The Difference Between Control and Healthy Communication

Holly Kellums
Nov 26, 2018 · 5 min read

As many of us know, it is extremely unhealthy to allow a person to attempt to control you or another person. This relationship dynamic is very common and its presence in any relationship can result in co-dependency, abuse and toxic relationships.

It is a fact that all of us experience relationships with excessively controlling people. Whether it be our parents, a romantic relationship, a friend or an employer, it happens to everyone. And, everyone has tried, on some level, to control other people. We are human and therefore we all have fear. Fear is where the need for control comes from, so no one is immune. It is when this need for control becomes excessive and unchecked that it leads to unhealthy relationships.

There are differing levels of severity in this tendency to place demands upon others.

Some people are simply annoyingly controlling, where others are so caught up in their need for control that it leads them to abuse, manipulation and deceit. Some people are straight forward in their approach while others use more passive and subtle tactics to manipulate and control people.

If you have ever had a relationship with someone who is severely addicted to controlling you, you know it can become hellish. Many of us have had to make a conscious decision to leave relationships with controlling people and vowed never to be controlled again. For those of us who have had this experience, it can be hard to tell the difference between communication and control.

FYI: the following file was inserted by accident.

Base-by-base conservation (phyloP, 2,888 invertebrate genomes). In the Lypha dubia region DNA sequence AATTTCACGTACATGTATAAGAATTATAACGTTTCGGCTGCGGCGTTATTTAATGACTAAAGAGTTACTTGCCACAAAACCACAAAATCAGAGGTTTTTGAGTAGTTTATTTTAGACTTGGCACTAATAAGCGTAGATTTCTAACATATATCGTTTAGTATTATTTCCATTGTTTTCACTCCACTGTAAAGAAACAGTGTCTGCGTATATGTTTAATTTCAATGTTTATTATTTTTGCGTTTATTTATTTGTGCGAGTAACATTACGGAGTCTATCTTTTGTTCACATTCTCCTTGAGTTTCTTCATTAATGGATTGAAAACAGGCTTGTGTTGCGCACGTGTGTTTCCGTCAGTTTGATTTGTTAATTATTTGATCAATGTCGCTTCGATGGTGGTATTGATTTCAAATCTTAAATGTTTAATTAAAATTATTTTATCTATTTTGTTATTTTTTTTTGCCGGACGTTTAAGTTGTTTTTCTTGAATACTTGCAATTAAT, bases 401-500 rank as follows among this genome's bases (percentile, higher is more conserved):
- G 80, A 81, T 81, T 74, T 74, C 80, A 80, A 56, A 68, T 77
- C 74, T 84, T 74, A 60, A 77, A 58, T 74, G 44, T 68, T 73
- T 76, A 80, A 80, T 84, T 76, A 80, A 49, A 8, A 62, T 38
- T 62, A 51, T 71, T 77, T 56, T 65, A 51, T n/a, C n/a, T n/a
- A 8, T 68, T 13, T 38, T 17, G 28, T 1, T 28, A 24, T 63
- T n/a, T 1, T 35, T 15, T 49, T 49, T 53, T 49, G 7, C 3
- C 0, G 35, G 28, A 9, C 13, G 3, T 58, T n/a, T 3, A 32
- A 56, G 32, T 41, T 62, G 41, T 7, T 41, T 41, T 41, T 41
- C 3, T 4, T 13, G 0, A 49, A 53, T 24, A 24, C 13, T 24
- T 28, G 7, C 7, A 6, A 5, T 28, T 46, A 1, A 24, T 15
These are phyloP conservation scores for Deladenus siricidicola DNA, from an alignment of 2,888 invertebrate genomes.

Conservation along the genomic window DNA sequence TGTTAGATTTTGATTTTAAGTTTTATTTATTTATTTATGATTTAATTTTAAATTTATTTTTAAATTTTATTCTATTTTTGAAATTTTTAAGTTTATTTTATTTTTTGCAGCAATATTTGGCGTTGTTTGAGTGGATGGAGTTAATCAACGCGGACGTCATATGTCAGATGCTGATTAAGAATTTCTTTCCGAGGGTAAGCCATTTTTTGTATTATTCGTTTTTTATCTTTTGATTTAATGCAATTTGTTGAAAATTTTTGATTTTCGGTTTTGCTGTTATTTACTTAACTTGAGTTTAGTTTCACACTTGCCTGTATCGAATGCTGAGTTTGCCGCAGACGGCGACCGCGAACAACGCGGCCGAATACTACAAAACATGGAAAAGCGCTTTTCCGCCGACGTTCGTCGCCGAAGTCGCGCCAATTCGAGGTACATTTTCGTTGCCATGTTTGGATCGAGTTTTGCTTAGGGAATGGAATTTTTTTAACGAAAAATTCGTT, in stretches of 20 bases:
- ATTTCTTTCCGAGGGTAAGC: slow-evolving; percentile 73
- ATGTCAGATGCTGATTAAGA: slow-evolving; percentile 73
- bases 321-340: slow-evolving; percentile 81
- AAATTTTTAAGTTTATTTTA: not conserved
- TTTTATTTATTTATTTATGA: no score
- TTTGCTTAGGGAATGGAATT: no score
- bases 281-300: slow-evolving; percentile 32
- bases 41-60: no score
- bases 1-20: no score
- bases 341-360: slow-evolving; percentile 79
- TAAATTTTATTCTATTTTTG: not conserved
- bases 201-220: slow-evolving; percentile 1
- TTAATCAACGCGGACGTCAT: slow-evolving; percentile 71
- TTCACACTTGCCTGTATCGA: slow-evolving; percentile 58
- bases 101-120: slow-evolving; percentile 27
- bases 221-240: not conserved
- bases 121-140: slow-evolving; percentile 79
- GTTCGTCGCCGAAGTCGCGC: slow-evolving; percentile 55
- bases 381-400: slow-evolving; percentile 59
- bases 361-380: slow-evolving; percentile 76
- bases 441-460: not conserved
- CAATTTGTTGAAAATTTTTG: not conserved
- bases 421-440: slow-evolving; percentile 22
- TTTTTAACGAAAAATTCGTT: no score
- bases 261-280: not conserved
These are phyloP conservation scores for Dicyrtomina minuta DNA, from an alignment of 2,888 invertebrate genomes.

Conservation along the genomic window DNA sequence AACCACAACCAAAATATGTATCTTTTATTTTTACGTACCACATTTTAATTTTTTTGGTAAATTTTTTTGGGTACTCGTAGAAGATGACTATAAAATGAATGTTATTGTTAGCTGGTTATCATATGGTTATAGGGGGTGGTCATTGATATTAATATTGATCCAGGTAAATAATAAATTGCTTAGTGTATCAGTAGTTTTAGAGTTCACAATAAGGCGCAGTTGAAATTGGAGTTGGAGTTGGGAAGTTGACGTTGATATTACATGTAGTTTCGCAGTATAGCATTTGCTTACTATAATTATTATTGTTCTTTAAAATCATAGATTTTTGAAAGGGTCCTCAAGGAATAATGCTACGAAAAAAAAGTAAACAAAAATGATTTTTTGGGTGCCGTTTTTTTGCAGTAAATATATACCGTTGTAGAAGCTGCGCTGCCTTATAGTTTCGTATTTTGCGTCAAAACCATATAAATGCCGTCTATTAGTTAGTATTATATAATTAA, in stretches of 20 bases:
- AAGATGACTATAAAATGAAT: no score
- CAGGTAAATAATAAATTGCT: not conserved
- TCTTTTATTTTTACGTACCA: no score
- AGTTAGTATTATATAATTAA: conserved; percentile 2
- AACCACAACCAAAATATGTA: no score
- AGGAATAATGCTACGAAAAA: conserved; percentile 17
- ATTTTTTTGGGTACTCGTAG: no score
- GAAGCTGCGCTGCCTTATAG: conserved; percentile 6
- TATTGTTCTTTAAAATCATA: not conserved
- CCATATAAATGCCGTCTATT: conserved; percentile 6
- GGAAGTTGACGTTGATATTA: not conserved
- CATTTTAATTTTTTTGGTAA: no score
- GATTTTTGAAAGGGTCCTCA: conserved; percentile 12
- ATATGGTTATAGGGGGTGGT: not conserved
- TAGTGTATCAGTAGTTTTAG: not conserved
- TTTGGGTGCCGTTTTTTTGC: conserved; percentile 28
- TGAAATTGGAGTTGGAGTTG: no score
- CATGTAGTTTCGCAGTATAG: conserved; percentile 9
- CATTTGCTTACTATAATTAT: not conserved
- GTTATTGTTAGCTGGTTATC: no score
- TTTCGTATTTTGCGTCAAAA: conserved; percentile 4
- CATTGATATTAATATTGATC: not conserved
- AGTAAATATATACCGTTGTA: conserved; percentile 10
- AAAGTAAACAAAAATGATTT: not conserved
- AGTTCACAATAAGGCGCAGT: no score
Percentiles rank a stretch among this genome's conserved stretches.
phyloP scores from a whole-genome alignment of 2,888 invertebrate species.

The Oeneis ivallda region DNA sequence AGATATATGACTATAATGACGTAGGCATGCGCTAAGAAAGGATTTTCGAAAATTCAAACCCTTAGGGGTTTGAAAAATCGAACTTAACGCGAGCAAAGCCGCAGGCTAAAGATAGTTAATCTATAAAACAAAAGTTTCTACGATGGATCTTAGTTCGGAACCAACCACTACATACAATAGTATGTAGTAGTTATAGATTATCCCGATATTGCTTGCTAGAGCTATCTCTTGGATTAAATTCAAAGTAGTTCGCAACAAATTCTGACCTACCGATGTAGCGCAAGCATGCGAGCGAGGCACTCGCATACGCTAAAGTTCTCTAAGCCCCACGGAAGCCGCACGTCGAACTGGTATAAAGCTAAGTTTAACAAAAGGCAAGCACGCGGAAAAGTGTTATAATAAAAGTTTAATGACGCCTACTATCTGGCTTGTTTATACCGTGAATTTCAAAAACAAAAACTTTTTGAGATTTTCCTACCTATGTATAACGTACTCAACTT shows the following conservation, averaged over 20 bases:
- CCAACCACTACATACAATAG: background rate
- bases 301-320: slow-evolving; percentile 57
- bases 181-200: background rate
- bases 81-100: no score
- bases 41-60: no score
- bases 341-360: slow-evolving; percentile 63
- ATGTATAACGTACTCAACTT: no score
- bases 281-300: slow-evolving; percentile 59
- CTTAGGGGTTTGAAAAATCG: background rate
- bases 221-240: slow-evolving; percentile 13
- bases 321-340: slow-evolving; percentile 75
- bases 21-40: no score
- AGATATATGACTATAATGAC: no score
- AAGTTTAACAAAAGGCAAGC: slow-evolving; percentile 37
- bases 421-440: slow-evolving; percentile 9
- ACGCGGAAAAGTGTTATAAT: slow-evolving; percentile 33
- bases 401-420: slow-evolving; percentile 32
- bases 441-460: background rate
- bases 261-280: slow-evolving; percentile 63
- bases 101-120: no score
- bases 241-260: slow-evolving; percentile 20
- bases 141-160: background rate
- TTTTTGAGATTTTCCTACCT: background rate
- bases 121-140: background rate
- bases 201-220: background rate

We all have varying wants and needs.

We all take our coffee differently. We have different wounds, experiences, triggers, likes and dislikes. For this reason, we have to communicate with others about our wants and needs. No-one can give you what you are looking for if you are not clear and honest in your intentions and desires.

For those of us who have made a no-nonsense decision never to let someone control our lives again, it is important to be aware of the difference between someone who is communicating effectively and someone who is attempting to control us. Otherwise, we will never grow in our relationships and it will be impossible to support our loved ones.

In order to support our loved ones in a relationship, the ability to listen to their feelings objectively is imperative. If the person you love is telling you that something hurts them or makes them uncomfortable, this doesn’t necessarily mean that they are trying to control you, change you, or make you into who they want you to be. By taking it this way, you may be unknowingly invalidating the feelings and needs of the person you love.

Think of it like a cup of coffee. If someone tells you that they don’t like sugar in their coffee, this doesn’t mean that they are trying to control you. It means they don’t like sugar in their coffee. So, if you ever bring them a cup of coffee that you expect them to drink, don’t add sugar. This doesn’t mean you have to bring them sugar free coffee. If you have a problem with making coffee without sugar, you can just opt out of bringing them coffee at all. But you wouldn’t do that because if you wanted to bring them coffee, it’s no big deal to skip the sugar right?

The same principle applies to heavier wants and needs. Just because someone has their own wants or needs, doesn’t mean that they are trying to control your life or change you.

You would not hold someone to the standard of having sugar in their coffee in order to have coffee with you, so why take this approach with other things?